van der Bijl-Brouwer, M, Key, T, Kligyte, G, Malcolm, B, Thurgood, C & Reddy, P 2019, 'Improving wellbeing in universities- a transdisciplinary systems change approach', Proceedings of Relating Systems Thinking and Design (RSD8) 2019 Symposium, Relating Systems Thinking and Design, Systemic Design Association, IIT – Institute of Design. Chicago, Illinois, USA, pp. 1-15.
In order for universities to flourish, we need to ensure that their staff and students are well mentally, physically and socially. Improving wellbeing is an open, systemic and complex challenge, because it contains many interrelated and dynamic problems and concerns. Such challenges cannot be ‘solved’ by using traditional and reductionist problem-solving strategies. In this paper we demonstrate how we worked towards an integrated systemic design and transdisciplinary innovation approach to improve the wellbeing of staff and students at the University of Technology Sydney. We developed a systemic vision of university wellbeing which considers wellbeing a characteristic of the community as a whole, and an integral part of education and research, rather than an issue that needs to be addressed by a separate ‘service’. The transdisciplinary and systemic design approach is further characterised by an ongoing evolutionary action-approach; an integration of diverse ways of knowing including various academic disciplines, Indigenous ways of knowing and community knowledge; and a structured learning strategy to support system change based on mutual learning and reflexivity. We discuss how this case illustrates how transdisciplinary learning approaches can strengthen systemic design practices.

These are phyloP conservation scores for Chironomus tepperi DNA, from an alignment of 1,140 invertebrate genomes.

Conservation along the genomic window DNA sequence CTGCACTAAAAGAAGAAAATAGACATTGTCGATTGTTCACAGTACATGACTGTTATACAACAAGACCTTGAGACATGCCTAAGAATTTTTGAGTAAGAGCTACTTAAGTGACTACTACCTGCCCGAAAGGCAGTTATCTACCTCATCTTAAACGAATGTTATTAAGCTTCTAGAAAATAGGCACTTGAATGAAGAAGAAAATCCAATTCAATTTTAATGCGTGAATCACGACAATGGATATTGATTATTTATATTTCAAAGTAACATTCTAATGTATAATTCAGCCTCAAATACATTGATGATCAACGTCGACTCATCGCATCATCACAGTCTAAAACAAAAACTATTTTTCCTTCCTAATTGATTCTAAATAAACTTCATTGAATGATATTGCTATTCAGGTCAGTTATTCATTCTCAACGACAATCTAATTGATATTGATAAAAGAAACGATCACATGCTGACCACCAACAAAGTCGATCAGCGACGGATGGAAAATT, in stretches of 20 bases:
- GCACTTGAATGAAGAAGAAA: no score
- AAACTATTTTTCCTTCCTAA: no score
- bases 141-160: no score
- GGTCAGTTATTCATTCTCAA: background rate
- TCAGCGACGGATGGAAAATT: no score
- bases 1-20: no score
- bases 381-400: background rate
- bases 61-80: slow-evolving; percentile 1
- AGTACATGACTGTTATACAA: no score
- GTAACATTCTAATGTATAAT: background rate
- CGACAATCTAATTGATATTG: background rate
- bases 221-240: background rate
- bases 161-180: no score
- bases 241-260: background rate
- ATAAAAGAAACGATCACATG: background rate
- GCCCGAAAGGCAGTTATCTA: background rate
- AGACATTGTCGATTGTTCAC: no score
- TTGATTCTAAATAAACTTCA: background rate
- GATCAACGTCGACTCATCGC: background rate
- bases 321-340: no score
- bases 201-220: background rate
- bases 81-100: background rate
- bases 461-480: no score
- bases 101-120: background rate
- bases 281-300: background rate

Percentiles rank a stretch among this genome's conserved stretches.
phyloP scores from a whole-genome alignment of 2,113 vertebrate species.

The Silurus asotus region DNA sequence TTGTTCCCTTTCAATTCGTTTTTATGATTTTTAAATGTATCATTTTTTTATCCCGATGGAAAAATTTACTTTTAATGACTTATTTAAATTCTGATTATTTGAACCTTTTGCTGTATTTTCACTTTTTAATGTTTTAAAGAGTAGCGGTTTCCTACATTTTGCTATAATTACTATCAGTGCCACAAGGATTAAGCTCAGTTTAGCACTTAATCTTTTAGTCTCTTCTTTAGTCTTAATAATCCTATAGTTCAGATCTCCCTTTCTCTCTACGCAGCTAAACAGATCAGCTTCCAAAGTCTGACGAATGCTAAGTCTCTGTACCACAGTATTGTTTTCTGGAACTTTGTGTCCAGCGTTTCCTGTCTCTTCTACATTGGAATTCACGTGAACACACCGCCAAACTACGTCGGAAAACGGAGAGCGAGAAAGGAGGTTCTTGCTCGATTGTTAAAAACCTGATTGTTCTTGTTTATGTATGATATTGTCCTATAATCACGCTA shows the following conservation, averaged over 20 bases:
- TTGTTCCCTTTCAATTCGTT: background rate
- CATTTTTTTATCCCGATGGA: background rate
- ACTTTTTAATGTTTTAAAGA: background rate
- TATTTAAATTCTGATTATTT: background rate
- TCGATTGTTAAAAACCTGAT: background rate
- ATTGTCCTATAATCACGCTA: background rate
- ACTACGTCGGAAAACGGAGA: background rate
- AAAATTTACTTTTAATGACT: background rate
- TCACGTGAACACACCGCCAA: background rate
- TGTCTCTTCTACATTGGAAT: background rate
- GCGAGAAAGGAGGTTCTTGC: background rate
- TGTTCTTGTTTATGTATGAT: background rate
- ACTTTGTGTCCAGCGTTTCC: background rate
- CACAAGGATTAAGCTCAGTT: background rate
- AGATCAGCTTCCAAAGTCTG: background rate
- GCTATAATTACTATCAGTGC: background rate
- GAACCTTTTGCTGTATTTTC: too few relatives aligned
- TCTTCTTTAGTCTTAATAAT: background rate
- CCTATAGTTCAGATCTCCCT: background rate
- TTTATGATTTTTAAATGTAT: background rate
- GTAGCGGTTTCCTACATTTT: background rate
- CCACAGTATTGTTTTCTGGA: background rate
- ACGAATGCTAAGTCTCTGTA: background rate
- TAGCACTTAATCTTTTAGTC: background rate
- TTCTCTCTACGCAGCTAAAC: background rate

In this paper we discuss the design, delivery and evaluation of a collaborative learning experience called “Perspectives Relay.”In this activity student teams are invited to “relay”up and down a single stretch of street using different disciplinary and professional lenses to explore the ways in whicha single area can be understoodin multiple ways and holistically. In particular, we will emphasise elements that were effective in rapidly immersing students in approaching small provocations beyond the familiarity of their specific disciplinary background, building towards establishing observational and analytical skills as transdisciplinary practitioners.